I (thought) I had a need for a shortest path implementation across a graph. Turns out I don’t, but here it is in case it is useful to someone else.

It is adapted from a javascript implementation.

To use: new Dijkstra().find_path(source_node, dest_node)

source_node and dest_node should have methods called “adjacent_nodes” that knows about the nodes that they are attached to.

This implementation assumes equal weighting on all links.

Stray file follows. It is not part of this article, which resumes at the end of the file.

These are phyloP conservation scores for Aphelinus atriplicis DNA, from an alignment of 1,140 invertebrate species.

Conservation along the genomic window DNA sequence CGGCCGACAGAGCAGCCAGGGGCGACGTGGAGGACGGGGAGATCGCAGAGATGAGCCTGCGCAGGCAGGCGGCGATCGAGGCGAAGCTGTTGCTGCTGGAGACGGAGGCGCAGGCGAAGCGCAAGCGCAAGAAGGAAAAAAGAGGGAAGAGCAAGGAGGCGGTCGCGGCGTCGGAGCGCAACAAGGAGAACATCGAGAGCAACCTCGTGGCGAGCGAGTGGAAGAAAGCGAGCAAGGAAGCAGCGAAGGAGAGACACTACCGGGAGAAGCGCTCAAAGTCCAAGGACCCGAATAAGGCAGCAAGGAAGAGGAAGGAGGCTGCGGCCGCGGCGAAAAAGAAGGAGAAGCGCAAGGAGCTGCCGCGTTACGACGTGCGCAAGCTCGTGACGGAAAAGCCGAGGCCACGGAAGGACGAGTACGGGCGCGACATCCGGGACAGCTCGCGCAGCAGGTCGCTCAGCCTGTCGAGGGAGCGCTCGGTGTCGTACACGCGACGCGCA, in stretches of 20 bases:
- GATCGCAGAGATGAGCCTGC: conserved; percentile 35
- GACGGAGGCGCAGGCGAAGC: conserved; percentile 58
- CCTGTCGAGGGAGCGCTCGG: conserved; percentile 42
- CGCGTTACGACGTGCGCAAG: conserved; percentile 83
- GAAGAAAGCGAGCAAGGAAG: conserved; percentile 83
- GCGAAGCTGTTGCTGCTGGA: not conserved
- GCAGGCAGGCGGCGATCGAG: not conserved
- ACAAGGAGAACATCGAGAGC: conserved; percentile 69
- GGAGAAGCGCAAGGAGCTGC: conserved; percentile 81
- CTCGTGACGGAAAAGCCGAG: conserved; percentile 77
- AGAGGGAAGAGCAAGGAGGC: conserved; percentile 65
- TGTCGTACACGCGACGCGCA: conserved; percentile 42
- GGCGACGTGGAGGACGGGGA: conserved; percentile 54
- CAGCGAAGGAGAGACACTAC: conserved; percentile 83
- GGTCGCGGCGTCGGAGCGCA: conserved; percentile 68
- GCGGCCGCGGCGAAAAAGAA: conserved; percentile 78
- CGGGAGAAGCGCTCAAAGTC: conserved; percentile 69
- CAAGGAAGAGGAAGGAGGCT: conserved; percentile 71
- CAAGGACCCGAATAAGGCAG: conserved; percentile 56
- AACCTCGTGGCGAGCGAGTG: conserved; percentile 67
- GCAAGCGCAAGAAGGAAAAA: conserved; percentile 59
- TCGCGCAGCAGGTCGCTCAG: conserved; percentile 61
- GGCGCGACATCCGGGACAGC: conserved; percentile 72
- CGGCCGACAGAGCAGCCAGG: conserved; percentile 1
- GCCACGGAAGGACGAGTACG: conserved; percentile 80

class Dijkstra constructor: () -> @predecessors = {} single_source_shortest_paths: (s, d) -> costs = {} costs[s] = 0 open = {'0': [s]} keys = (obj) -> keys = [] for key of obj keys.push(key) keys.sort(sorter) keys sorter = (a, b) -> parseFloat(a) - parseFloat(b); add_to_open = (cost, v) -> key = '' + cost; open[key] ?= []; open[key].push(v); while (open) # In the nodes remaining in graph, # find the node, u, that currently has the shortest path from s. key = keys(open).pop() break if ! key? bucket = open[key] u = bucket.shift() delete open[key] if (bucket.length == 0) # Current cost of path from s to u. w_of_s_to_u = parseFloat(key) # v is the node across the current edge from u. for v in u.adjacent_nodes() w_of_s_to_v = w_of_s_to_u + 1 costs[v] ?= Infinity if costs[v] > w_of_s_to_v costs[v] = w_of_s_to_v add_to_open(w_of_s_to_v, v) @predecessors[v] = u # If a destination node was specified and we reached it, we're done. if v.hash == d.hash open = null break costs[d] ? Infinity extract_shortest_path_from_predecessor_list: (d) -> nodes = []; u = d while (u) nodes.push(u) u = @predecessors[u] nodes.reverse() find_cost: (s, d) -> @single_source_shortest_paths(s, d) find_path: (s, d) -> cost = @single_source_shortest_paths(s, d) if cost < Infinity return @extract_shortest_path_from_predecessor_list(d) throw new Error("Could not find a path from #{s} to #{d}.")